If you only have a small office to work with, you need to optimize it for the best possible business output. The way you design your office space is more important than the amount of space you have to work with. Office sizes continue to shrink as real estate costs rise in major urban areas, so you need to consider different approaches to the design and usage of your workspace.
Adding glass to your office design is more than just decorative. Glass can actually become an essential feature that improves your employee productivity and the modern appearance of your business to customers and clients. Here are ways that updating your small space with glass will help maximize your business in a small office space.
The Feeling of Space
When a small office is divided out into cubicles or tiny offices, the size of the office seems even smaller. There’s no room for expansion, and it seems like there might not be much room inside private offices with closed doors. The office also becomes darker because each wall or cubicle reduces the flow of natural light and increases your dependence on artificial lighting.
If you remove typical board and fabric workspace dividers and replace them with tempered glass panels, an entire room opens up to the sight at once. Light flows more easily, allowing more employees to enjoy light from windows. Since small offices may only have windows on one or two sides, the flow of light to the whole space becomes more important.
If you don’t have cubicle workers and use your office space for clients or showings, then glass is still a good idea. For example, installing a glass panel in each interior door allows more light for private offices to move into darker hallways — making them seem brighter and more modern.
With firm walls, you may find it difficult to create a space that’s large enough for employee collaboration. Glass dividers between offices and workspaces can make an office more versatile.
For example, if the dividers between individual work areas were made with sliding glass panels instead of walls, then the panels could open to transform smaller spaces into a larger area for meetings and company parties.
The Perception of Visibility
As consumers demand more and more clarity from the people they deal with and buy from, incorporating glass into your design is essential when your office is small. Even though you may have a great business model and excellent client reviews, a small closed-off space will give the perception of stuffiness and hidden spaces.
More glass in your design shows that you’re not worried about allowing clients and customers to see your work. Even if you need privacy, like when you’re working on a patient at a dentist office, frosted glass still gives the open vibe without allowing for any visibility.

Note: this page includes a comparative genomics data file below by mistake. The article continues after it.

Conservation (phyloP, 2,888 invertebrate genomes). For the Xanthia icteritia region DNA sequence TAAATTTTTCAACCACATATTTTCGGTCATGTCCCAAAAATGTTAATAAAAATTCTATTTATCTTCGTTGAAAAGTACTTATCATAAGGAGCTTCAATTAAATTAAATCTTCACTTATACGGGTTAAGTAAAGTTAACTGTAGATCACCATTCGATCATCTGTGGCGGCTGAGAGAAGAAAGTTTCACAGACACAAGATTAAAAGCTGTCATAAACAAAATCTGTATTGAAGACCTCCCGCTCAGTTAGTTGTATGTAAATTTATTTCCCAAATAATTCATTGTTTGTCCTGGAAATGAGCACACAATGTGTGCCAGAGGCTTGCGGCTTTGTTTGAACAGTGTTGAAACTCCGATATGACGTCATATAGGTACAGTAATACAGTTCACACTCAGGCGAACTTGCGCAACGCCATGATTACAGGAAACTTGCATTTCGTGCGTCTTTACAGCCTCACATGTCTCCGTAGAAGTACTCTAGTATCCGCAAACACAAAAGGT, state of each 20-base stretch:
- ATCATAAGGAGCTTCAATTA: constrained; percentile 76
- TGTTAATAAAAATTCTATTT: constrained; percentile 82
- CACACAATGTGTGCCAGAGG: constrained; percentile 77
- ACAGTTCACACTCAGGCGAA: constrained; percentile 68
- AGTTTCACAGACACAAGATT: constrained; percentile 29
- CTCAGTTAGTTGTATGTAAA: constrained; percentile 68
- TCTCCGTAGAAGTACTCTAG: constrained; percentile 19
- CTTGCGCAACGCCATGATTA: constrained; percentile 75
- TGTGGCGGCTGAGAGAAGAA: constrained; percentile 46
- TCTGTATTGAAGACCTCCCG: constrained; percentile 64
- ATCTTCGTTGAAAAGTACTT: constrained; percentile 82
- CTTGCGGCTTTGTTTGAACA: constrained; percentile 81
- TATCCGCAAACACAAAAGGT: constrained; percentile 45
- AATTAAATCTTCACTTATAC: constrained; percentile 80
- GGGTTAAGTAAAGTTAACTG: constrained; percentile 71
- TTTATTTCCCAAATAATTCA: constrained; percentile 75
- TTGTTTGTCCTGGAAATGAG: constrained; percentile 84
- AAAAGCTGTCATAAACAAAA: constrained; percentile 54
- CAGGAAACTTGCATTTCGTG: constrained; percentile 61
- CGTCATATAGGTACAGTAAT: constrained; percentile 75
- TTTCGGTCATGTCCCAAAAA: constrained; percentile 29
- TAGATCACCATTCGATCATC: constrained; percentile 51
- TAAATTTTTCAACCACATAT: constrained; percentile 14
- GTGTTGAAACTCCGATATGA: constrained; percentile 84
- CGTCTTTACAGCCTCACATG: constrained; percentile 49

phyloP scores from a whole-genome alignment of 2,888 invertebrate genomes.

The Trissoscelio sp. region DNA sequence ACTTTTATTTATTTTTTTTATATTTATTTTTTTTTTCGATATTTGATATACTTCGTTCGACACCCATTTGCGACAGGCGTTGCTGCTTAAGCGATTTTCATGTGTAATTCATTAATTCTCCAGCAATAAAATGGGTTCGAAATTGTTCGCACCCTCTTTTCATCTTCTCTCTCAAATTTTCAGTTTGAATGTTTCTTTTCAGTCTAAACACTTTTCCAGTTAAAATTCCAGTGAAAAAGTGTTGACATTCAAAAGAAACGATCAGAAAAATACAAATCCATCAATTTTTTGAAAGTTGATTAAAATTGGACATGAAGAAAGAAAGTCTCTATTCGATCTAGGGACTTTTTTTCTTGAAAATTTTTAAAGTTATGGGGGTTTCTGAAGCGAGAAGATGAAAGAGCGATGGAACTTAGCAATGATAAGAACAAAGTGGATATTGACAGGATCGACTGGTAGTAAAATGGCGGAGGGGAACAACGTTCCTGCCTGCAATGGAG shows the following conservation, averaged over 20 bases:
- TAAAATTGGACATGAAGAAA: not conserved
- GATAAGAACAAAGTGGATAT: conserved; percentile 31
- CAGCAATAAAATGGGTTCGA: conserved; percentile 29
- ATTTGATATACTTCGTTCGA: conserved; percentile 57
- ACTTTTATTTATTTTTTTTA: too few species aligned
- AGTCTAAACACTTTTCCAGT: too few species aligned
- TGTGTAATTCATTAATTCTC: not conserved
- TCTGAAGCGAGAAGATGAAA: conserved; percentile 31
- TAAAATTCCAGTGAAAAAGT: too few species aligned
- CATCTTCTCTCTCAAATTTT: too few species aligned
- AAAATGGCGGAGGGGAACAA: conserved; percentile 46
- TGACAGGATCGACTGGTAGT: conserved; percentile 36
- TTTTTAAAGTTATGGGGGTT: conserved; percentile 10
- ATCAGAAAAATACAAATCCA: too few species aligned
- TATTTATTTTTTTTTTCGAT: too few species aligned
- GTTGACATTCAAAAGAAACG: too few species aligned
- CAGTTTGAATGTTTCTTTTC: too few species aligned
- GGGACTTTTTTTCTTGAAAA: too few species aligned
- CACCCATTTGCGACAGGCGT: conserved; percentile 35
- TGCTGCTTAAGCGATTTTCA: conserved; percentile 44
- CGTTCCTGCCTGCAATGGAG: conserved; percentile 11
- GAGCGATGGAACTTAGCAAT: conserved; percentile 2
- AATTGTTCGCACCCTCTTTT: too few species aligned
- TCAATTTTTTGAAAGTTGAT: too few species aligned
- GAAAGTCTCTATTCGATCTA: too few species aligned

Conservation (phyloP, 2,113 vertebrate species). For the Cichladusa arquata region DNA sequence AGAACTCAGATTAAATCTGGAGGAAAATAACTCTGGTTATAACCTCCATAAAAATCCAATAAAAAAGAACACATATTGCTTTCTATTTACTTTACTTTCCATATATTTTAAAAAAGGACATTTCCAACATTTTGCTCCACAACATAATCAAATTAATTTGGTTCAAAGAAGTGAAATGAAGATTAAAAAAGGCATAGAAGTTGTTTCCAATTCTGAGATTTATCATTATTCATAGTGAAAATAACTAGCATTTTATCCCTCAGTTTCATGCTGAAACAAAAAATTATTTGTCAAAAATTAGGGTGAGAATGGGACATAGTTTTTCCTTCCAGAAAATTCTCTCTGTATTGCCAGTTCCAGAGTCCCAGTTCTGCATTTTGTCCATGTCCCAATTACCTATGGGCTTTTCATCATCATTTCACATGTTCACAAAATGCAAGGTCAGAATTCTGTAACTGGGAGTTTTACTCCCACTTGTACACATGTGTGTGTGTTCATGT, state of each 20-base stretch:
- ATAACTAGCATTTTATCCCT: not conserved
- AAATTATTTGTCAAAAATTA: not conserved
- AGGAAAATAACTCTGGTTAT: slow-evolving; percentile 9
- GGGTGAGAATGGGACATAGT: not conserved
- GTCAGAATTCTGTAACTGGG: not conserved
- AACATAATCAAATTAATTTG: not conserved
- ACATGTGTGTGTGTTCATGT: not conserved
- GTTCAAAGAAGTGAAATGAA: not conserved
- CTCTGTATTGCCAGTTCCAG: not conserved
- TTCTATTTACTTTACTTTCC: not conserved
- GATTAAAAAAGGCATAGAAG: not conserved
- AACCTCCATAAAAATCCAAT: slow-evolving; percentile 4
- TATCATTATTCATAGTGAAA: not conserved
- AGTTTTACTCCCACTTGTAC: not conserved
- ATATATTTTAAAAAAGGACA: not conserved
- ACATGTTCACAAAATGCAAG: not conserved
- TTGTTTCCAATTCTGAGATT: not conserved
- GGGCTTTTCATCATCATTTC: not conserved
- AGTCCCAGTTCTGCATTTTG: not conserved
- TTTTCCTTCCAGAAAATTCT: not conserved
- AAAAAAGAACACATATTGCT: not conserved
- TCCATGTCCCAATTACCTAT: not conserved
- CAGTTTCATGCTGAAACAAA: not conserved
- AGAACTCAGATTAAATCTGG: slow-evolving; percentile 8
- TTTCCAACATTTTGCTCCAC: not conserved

However, you should seek to be as visible as possible whenever privacy is not an issue. You don’t want people feeling closed in when they are there for a consultation. The impression of openness and cleanliness from glass will downplay the small footprint of your work area.
If taking down walls is not possible, you can still give this open impression in other ways. Add interior windows to keep walls from being obstructive. Hang mirrors to expand and bounce light into the room. Use glass desks and shop fronts, and if you have any displays, use glass dividers or clear racks.
If you’re worried about privatizing glass later when a room needs to be used for a different purpose, you can always add films to make glass less see-through.
Changing a small office design also helps you use a small space more effectively. In a cubicle with solid walls, you can set filing cabinets against the wall, a shredder under the desk, and use plastic trays for stacks of paperwork. However, when the office is more visible with glass, clutter builds up and you don’t have the option to keep a lot of extras.
Some business owners can see a lack of hiding places as a downside, but it can be an opportunity. You can reduce paperwork by embracing tablets and paperless communications, which means you’ll need fewer filing cabinets. As a result of reduced furniture and clutter, you’ll have less wasted materials, which can save you money and time.
Furthermore, a little decor goes a long way in a visible office. You won’t need to spend money on framed pictures and plants for every room. Instead, one large canvas on the main wall becomes art enough for each workspace. Plants in the office can be viewed and enjoyed no matter where they are.
Glass in the workspace promotes cleanliness. Since clutter and dirt only make a small workspace prohibitive, the see-through office design is beneficial when you have limited square footage.
For more information, contact us at Ken Caryl Glass, Inc.
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